Kim, Soo Lee, Lee, Boddy & Ernst (2009)  Cupping for Treating Pain: A Systematic Review

The objective of this study was to assess the evidence for or against the effectiveness of cupping as a treatment option for pain. Fourteen databases were searched. Randomized clinical trials (RCTs) testing cupping in patients with pain of any origin were considered. Trials using cupping with or without drawing blood were included, while trials comparing cupping with other treatments of unproven efficacy were excluded. Trials with cupping as concomitant treatment together with other treatments of unproven efficacy were excluded. Trials were also excluded if pain was not a central symptom of the condition. The selection of studies, data extraction and validation were performed independently by three reviewers. Seven RCTs met all the inclusion criteria. Two RCTs suggested significant pain reduction for cupping in low back pain compared with usual care (P < .01) and analgesia (P < .001). Another two RCTs also showed positive effects of cupping in cancer pain (P < .05) and trigeminal neuralgia (P < .01) compared with anticancer drugs and analgesics, respectively. Two RCTs reported favorable effects of cupping on pain in brachialgia compared with usual care (P = .03) or heat pad (P < .001). The other RCT failed to show superior effects of cupping on pain in herpes zoster compared with anti-viral medication (P = .065). Currently there are few RCTs testing the effectiveness of cupping in the management of pain. Most of the existing trials are of poor quality. Therefore, more rigorous studies are required before the effectiveness of cupping for the treatment of pain can be determined.

Kalichman & Vulfsons (2010) Dry Needling in the Management of Musculoskeletal Pain 

Myofascial pain is a common syndrome seen by family practitioners worldwide. It can affect up to 10% of the adult population and can account for acute and chronic pain complaints. In this clinical narrative review we have attempted to introduce dry needling, a relatively new method for the management of musculoskeletal pain, to the general medical community. Different methods of dry needling, its effectiveness, and physiologic and adverse effects are discussed. Dry needling is a treatment modality that is minimally invasive, cheap, easy to learn with appropriate training, and carries a low risk. Its effectiveness has been confirmed in numerous studies and 2 comprehensive systematic reviews. The deep method of dry needling has been shown to be more effective than the superficial one for the treatment of pain associated with myofascial trigger points. However, over areas with potential risk of significant adverse events, such as lungs and large blood vessels, we suggest using the superficial technique, which has also been shown to be effective, albeit to a lesser extent.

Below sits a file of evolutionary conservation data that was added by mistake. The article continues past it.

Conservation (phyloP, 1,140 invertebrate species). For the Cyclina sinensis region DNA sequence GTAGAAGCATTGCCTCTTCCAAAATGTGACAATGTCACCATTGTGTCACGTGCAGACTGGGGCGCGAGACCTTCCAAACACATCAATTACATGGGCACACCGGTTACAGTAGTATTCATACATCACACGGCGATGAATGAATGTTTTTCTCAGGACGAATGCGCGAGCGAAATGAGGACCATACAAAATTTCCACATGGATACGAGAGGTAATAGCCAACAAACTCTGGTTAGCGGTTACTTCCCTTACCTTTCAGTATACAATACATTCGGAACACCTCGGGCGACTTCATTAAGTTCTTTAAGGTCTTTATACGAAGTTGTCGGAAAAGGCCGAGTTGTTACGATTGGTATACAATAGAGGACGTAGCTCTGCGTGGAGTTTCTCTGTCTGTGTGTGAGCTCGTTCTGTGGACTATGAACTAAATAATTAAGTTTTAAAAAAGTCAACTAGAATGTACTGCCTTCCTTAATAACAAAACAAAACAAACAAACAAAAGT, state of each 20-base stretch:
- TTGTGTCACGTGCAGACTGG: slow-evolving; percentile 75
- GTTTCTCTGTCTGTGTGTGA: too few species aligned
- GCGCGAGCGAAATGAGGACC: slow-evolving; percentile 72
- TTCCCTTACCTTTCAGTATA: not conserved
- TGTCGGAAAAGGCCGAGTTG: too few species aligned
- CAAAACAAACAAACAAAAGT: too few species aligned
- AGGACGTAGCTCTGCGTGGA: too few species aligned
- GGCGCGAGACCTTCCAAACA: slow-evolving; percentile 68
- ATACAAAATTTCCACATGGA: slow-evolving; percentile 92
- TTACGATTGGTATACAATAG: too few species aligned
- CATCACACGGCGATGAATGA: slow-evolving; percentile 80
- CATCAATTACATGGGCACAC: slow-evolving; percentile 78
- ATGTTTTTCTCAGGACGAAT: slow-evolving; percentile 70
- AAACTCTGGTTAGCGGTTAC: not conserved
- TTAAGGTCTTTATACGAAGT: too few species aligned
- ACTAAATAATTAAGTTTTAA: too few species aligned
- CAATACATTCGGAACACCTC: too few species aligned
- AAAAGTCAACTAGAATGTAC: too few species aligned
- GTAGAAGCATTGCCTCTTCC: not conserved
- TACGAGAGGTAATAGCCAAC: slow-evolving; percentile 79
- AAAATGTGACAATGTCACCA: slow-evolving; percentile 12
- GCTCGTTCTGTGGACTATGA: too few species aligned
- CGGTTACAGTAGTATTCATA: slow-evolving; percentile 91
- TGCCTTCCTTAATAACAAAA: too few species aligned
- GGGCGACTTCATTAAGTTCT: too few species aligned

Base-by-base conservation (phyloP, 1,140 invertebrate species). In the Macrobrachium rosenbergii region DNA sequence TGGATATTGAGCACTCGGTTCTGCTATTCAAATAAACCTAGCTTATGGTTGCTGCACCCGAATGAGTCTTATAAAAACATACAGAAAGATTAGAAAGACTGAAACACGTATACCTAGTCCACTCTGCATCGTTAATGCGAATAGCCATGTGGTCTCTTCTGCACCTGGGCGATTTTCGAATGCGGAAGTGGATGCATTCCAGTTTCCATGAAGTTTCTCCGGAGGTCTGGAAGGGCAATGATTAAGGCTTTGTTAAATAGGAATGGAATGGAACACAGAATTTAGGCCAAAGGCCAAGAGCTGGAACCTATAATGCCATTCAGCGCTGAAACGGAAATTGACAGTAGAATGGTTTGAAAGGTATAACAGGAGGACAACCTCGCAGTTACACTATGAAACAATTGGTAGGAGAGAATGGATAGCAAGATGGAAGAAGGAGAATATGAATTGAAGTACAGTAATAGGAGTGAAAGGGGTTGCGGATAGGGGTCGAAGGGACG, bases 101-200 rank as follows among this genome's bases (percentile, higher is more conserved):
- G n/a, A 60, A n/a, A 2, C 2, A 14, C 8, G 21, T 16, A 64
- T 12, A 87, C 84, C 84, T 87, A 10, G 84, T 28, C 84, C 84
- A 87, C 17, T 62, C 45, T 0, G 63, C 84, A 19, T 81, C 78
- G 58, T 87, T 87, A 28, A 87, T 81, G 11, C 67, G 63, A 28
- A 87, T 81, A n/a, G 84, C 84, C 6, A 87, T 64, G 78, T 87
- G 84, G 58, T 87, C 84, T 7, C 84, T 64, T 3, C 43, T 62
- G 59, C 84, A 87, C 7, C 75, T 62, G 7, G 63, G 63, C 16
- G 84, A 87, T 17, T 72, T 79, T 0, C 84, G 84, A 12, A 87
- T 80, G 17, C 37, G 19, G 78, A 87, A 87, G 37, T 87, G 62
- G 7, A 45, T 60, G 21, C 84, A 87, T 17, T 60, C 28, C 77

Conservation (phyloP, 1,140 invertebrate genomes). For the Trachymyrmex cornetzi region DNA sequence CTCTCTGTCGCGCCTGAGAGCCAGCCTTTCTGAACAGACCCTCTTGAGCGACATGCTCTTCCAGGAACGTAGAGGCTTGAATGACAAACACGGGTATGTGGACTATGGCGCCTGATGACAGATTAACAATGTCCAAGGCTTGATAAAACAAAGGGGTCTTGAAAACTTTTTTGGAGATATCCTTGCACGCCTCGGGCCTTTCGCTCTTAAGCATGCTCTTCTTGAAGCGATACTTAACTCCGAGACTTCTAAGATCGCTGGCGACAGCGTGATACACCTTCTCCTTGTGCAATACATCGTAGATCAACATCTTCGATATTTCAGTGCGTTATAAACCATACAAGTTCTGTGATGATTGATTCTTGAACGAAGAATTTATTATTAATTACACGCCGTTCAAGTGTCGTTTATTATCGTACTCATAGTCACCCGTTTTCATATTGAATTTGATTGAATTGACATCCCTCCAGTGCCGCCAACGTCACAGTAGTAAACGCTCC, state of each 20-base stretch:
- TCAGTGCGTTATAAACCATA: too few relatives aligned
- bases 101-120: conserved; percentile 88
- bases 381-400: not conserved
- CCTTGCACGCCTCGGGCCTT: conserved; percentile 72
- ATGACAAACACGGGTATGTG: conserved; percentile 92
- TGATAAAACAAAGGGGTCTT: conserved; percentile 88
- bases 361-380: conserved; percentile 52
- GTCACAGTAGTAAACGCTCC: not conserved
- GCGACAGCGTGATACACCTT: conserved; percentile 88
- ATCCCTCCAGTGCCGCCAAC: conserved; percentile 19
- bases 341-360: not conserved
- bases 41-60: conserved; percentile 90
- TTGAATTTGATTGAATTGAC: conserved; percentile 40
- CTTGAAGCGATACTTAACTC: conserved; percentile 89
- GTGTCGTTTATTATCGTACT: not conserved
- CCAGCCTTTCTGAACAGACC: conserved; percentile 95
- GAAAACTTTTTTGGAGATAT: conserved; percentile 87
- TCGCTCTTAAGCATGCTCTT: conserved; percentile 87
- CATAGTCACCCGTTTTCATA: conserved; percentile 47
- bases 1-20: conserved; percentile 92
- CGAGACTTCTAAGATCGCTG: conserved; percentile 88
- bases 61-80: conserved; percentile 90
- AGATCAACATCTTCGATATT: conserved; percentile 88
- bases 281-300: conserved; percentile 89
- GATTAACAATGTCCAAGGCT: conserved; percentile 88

Additional studies are needed to evaluate the effectiveness of dry needling. There also is a great need for further investigation into the development of pain at myofascial trigger points

Waterfield, Bartlam, Bishop, Holden, Barlas & Foster (2015) Physical Therapists' Views and Experiences of Pregnancy-Related Low Back Pain and the Role of Acupuncture: Qualitative Exploration 

Background Low back pain is often accepted as a “normal” part of pregnancy. Despite research suggesting that quality of life for women who are pregnant is adversely affected, most are advised to self-manage. Although the use of acupuncture for the management of persistent nonspecific low back pain has been recommended in recent UK national guidelines, its use in the management of pregnancy-related low back pain remains limited.

Objectives This study aimed to explore the perceptions and experiences of physical therapists involved in treating women who are pregnant and have low back pain with the objective of informing the pretrial training program for a pilot randomized trial (Evaluating Acupuncture and Standard care for pregnant womEn with Back pain [EASE Back]).

Design A qualitative phenomenological method with purposive sampling was used in the study.

Methods Three focus groups and 3 individual semistructured interviews were undertaken, and an iterative exploratory thematic analysis was performed. To ensure transparency of the research process and the decisions made, an audit trail was created.

Results Twenty-one physical therapists participated, and emergent issues included: a lack of experience in treating pregnancy-related complaints, mixed messages from previous acupuncture education, a mistrust of the current evidence for acupuncture safety and effectiveness, and personal and professional fear of causing harm.

Conclusions The findings suggest that UK physical therapists are reluctant to use acupuncture in the management of pregnancy-related low back pain. The explanations for these findings include perceived lack of knowledge and confidence, as well as a pervasive professional culture of caution, particularly fears of inducing early labor and of litigation. These findings have been key to informing the content of the training program for physical therapists delivering acupuncture within the pilot EASE Back trial

Tristan Chai